Improving access to First Steps

Posted by: Amy Cordill  | Friday, March 6, 2020 1:57 pm

Developmental disabilities and delays can affect the lives of children and their families in many ways. Families typically need special education services for their children, or adjustments made to educational and developmental programs. Early detection and intervention of these delays is critical because it can have long-term positive effects on quality of life. This session, I co-authored legislation that would help young Hoosiers with cognitive or physical delays and disabilities to access timelier care through Indiana's First Steps program.

Indiana's First Steps program connects families with children up to three years old who experience developmental delays with early intervention services to promote their child's growth. Each year more than 30,000 Hoosier children and their families are referred to First Steps for access to beneficial services such as medical care, family training, counseling and home visits, occupational and physical therapy, speech-language pathology, and special instruction.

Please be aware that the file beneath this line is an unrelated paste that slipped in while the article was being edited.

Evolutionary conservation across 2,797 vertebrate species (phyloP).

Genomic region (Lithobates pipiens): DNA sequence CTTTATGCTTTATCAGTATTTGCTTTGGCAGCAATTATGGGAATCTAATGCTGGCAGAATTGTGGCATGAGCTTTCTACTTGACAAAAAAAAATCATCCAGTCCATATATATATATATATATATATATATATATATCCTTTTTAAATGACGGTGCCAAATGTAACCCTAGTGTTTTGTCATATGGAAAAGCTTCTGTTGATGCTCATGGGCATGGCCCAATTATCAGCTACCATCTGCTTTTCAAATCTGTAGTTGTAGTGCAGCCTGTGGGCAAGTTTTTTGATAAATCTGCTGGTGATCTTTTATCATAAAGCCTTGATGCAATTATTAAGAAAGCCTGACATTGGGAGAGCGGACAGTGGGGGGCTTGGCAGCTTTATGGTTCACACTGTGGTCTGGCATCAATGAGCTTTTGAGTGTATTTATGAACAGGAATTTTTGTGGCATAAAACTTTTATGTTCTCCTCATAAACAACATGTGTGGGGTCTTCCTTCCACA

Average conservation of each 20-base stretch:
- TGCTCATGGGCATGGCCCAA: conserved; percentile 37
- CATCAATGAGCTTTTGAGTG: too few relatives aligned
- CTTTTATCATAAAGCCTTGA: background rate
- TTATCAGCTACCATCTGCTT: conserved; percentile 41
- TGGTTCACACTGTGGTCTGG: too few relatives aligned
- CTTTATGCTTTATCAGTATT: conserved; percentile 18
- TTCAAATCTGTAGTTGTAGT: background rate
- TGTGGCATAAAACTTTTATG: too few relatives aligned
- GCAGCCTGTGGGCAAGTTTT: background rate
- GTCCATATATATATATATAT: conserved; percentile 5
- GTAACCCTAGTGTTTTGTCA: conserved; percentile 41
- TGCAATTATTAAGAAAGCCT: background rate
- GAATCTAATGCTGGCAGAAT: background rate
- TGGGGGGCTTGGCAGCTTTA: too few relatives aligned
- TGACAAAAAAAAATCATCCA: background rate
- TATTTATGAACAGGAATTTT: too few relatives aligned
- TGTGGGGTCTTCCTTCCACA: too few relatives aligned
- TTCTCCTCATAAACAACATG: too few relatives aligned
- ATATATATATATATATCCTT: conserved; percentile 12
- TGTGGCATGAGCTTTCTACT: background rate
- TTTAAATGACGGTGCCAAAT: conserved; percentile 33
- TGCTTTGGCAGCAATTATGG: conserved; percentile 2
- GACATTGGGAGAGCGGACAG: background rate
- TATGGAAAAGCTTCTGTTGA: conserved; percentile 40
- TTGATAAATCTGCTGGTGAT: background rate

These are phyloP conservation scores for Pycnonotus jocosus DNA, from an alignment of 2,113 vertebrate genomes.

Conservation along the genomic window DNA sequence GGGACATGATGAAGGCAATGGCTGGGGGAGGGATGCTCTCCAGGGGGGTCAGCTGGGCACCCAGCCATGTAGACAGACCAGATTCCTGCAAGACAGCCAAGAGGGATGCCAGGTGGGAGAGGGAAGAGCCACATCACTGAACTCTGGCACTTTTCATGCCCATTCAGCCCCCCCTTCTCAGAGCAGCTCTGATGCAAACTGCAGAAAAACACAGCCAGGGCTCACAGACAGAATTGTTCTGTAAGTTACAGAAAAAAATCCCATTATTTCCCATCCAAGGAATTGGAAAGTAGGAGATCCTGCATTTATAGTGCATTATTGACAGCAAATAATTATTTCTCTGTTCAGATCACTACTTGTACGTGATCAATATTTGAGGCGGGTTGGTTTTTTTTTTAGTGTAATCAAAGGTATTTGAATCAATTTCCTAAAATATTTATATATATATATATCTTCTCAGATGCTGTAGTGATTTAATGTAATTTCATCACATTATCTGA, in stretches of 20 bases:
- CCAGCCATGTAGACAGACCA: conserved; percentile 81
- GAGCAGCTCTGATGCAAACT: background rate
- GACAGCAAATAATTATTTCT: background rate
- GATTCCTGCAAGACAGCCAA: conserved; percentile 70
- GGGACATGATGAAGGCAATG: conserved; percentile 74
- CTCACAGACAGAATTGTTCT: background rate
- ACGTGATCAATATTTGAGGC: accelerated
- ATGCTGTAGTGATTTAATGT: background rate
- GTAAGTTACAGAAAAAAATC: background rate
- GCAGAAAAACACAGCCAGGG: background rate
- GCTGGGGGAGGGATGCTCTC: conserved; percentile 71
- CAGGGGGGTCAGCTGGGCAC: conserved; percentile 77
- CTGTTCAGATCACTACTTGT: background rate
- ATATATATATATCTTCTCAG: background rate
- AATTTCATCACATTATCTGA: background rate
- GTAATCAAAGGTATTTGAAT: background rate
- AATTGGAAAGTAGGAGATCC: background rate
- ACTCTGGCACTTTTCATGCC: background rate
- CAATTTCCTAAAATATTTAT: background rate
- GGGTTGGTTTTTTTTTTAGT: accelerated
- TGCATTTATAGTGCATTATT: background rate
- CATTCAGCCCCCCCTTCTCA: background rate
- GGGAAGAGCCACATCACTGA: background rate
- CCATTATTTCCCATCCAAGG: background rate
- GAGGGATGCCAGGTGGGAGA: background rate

The first three years of a child’s life are the most important for brain development, making these years crucial to build a foundation for future learning, quality of life and success. Early detection and intervention can greatly affect a child's ability to learn new skills and grow. For this reason, it is critical for Hoosiers to have access to the First Steps program as soon as possible.

Proposed legislation would streamline the insurance and enrollment process, eliminating time-consuming burdens and delays to get children into First Steps. A family has to get approved to be a part of this program, take it through insurance, schedule an appointment and then see their specialist. These steps can take several weeks and months, delaying access to critical support. Cutting through this red tape will help families begin the program earlier, getting the necessary resources for their child.

Providing faster access to early intervention services would benefit our state's future by playing an important role in shaping the lives of these young Hoosiers. To learn more about Indiana's First Steps Program visit

 State Rep. Ann Vermilion (R-Marion) represents House District 31,
which includes all of Blackford County and portions of Delaware,
Grant and Wells counties.
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